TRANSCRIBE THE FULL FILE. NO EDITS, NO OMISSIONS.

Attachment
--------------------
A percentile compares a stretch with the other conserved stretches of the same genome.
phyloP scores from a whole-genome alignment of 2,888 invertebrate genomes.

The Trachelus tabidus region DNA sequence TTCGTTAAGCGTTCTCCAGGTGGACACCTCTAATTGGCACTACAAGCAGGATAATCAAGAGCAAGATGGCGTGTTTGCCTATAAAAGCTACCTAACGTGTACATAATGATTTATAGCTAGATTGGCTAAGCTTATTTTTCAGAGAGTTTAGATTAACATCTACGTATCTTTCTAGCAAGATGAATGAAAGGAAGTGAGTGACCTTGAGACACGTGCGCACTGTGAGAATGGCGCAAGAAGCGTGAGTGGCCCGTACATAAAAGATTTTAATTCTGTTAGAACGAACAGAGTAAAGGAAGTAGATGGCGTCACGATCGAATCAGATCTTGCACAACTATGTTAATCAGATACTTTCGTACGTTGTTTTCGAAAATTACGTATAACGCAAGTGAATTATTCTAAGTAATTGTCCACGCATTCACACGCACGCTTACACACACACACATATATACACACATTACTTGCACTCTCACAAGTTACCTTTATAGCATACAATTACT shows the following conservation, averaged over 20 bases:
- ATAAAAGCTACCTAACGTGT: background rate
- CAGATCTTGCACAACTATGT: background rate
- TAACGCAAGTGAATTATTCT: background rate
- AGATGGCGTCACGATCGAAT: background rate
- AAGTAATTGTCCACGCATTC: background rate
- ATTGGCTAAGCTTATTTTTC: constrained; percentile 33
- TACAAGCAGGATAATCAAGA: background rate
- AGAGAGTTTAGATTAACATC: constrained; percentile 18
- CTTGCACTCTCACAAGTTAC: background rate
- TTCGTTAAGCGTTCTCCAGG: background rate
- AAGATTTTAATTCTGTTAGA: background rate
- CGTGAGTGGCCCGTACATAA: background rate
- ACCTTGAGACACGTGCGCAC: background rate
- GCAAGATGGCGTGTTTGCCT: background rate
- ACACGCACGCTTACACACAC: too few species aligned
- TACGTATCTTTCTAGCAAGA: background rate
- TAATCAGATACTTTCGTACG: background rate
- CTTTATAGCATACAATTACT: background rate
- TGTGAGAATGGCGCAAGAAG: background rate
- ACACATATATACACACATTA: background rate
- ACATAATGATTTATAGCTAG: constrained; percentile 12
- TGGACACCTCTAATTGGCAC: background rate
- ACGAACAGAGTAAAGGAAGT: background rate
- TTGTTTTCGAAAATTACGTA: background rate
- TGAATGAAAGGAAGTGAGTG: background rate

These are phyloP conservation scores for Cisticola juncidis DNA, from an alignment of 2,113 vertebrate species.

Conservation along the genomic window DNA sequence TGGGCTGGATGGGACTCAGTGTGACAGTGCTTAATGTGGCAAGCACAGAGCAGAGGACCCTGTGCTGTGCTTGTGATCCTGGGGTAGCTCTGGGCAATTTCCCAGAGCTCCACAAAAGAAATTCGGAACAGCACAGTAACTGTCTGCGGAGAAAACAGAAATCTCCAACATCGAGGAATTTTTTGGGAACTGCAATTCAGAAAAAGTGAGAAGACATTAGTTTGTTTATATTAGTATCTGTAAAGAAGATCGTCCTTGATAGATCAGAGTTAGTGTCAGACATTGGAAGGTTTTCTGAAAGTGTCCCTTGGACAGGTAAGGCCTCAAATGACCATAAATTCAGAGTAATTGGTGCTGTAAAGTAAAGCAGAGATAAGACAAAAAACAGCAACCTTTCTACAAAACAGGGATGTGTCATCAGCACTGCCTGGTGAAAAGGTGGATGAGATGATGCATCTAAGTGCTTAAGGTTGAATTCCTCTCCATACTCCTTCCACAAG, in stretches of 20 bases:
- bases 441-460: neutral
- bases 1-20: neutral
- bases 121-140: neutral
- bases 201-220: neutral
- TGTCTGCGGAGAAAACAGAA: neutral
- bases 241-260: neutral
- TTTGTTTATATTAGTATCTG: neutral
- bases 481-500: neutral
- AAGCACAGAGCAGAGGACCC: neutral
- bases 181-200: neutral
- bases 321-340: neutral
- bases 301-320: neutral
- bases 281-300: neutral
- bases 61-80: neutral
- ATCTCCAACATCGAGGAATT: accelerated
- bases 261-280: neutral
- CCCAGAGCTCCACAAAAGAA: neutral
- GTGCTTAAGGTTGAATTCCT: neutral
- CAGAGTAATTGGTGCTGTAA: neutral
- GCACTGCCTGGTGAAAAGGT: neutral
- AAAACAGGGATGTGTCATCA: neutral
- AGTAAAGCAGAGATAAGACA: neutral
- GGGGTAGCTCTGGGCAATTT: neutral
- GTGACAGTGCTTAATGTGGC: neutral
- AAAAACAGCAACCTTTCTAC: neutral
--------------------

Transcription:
A percentile compares a stretch with the other conserved stretches of the same genome.
phyloP scores from a whole-genome alignment of 2,888 invertebrate genomes.

The Trachelus tabidus region DNA sequence TTCGTTAAGCGTTCTCCAGGTGGACACCTCTAATTGGCACTACAAGCAGGATAATCAAGAGCAAGATGGCGTGTTTGCCTATAAAAGCTACCTAACGTGTACATAATGATTTATAGCTAGATTGGCTAAGCTTATTTTTCAGAGAGTTTAGATTAACATCTACGTATCTTTCTAGCAAGATGAATGAAAGGAAGTGAGTGACCTTGAGACACGTGCGCACTGTGAGAATGGCGCAAGAAGCGTGAGTGGCCCGTACATAAAAGATTTTAATTCTGTTAGAACGAACAGAGTAAAGGAAGTAGATGGCGTCACGATCGAATCAGATCTTGCACAACTATGTTAATCAGATACTTTCGTACGTTGTTTTCGAAAATTACGTATAACGCAAGTGAATTATTCTAAGTAATTGTCCACGCATTCACACGCACGCTTACACACACACACATATATACACACATTACTTGCACTCTCACAAGTTACCTTTATAGCATACAATTACT shows the following conservation, averaged over 20 bases:
- ATAAAAGCTACCTAACGTGT: background rate
- CAGATCTTGCACAACTATGT: background rate
- TAACGCAAGTGAATTATTCT: background rate
- AGATGGCGTCACGATCGAAT: background rate
- AAGTAATTGTCCACGCATTC: background rate
- ATTGGCTAAGCTTATTTTTC: constrained; percentile 33
- TACAAGCAGGATAATCAAGA: background rate
- AGAGAGTTTAGATTAACATC: constrained; percentile 18
- CTTGCACTCTCACAAGTTAC: background rate
- TTCGTTAAGCGTTCTCCAGG: background rate
- AAGATTTTAATTCTGTTAGA: background rate
- CGTGAGTGGCCCGTACATAA: background rate
- ACCTTGAGACACGTGCGCAC: background rate
- GCAAGATGGCGTGTTTGCCT: background rate
- ACACGCACGCTTACACACAC: too few species aligned
- TACGTATCTTTCTAGCAAGA: background rate
- TAATCAGATACTTTCGTACG: background rate
- CTTTATAGCATACAATTACT: background rate
- TGTGAGAATGGCGCAAGAAG: background rate
- ACACATATATACACACATTA: background rate
- ACATAATGATTTATAGCTAG: constrained; percentile 12
- TGGACACCTCTAATTGGCAC: background rate
- ACGAACAGAGTAAAGGAAGT: background rate
- TTGTTTTCGAAAATTACGTA: background rate
- TGAATGAAAGGAAGTGAGTG: background rate

These are phyloP conservation scores for Cisticola juncidis DNA, from an alignment of 2,113 vertebrate species.

Conservation along the genomic window DNA sequence TGGGCTGGATGGGACTCAGTGTGACAGTGCTTAATGTGGCAAGCACAGAGCAGAGGACCCTGTGCTGTGCTTGTGATCCTGGGGTAGCTCTGGGCAATTTCCCAGAGCTCCACAAAAGAAATTCGGAACAGCACAGTAACTGTCTGCGGAGAAAACAGAAATCTCCAACATCGAGGAATTTTTTGGGAACTGCAATTCAGAAAAAGTGAGAAGACATTAGTTTGTTTATATTAGTATCTGTAAAGAAGATCGTCCTTGATAGATCAGAGTTAGTGTCAGACATTGGAAGGTTTTCTGAAAGTGTCCCTTGGACAGGTAAGGCCTCAAATGACCATAAATTCAGAGTAATTGGTGCTGTAAAGTAAAGCAGAGATAAGACAAAAAACAGCAACCTTTCTACAAAACAGGGATGTGTCATCAGCACTGCCTGGTGAAAAGGTGGATGAGATGATGCATCTAAGTGCTTAAGGTTGAATTCCTCTCCATACTCCTTCCACAAG, in stretches of 20 bases:
- bases 441-460: neutral
- bases 1-20: neutral
- bases 121-140: neutral
- bases 201-220: neutral
- TGTCTGCGGAGAAAACAGAA: neutral
- bases 241-260: neutral
- TTTGTTTATATTAGTATCTG: neutral
- bases 481-500: neutral
- AAGCACAGAGCAGAGGACCC: neutral
- bases 181-200: neutral
- bases 321-340: neutral
- bases 301-320: neutral
- bases 281-300: neutral
- bases 61-80: neutral
- ATCTCCAACATCGAGGAATT: accelerated
- bases 261-280: neutral
- CCCAGAGCTCCACAAAAGAA: neutral
- GTGCTTAAGGTTGAATTCCT: neutral
- CAGAGTAATTGGTGCTGTAA: neutral
- GCACTGCCTGGTGAAAAGGT: neutral
- AAAACAGGGATGTGTCATCA: neutral
- AGTAAAGCAGAGATAAGACA: neutral
- GGGGTAGCTCTGGGCAATTT: neutral
- GTGACAGTGCTTAATGTGGC: neutral
- AAAAACAGCAACCTTTCTAC: neutral